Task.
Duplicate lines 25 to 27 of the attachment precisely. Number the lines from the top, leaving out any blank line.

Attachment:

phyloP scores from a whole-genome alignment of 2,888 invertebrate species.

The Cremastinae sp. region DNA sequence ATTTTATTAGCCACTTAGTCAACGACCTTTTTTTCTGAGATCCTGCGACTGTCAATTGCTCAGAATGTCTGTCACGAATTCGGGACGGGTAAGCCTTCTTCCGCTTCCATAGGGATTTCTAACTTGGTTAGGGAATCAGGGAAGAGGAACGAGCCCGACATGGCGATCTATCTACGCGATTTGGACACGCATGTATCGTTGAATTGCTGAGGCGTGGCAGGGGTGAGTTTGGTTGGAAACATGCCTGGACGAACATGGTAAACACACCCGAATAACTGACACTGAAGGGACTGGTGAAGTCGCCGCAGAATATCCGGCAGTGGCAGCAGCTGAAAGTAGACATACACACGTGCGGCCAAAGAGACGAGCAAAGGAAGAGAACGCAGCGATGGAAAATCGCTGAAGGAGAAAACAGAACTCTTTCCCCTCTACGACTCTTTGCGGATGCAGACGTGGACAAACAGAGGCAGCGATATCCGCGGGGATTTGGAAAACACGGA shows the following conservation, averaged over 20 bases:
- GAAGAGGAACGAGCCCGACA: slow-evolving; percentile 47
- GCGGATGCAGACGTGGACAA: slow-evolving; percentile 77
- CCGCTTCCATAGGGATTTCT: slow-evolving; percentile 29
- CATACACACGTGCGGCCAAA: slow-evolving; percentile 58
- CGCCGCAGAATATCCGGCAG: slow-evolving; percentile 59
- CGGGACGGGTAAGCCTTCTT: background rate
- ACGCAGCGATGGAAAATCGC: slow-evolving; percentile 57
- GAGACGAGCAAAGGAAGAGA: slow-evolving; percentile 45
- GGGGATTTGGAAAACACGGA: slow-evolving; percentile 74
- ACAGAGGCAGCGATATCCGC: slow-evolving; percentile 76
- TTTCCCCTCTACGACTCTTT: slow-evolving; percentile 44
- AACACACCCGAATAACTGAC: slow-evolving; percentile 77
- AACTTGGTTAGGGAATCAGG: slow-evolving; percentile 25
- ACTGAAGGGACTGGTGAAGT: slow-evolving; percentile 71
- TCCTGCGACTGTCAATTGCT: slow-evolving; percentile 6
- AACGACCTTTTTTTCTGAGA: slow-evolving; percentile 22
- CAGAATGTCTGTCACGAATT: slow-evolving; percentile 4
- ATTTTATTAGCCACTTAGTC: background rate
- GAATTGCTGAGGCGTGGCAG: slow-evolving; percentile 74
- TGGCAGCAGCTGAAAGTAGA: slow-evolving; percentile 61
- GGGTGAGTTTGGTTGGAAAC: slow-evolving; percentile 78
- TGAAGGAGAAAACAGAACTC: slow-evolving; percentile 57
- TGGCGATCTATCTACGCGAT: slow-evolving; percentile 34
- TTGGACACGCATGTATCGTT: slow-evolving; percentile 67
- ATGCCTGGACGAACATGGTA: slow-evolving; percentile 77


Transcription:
- TGGCGATCTATCTACGCGAT: slow-evolving; percentile 34
- TTGGACACGCATGTATCGTT: slow-evolving; percentile 67
- ATGCCTGGACGAACATGGTA: slow-evolving; percentile 77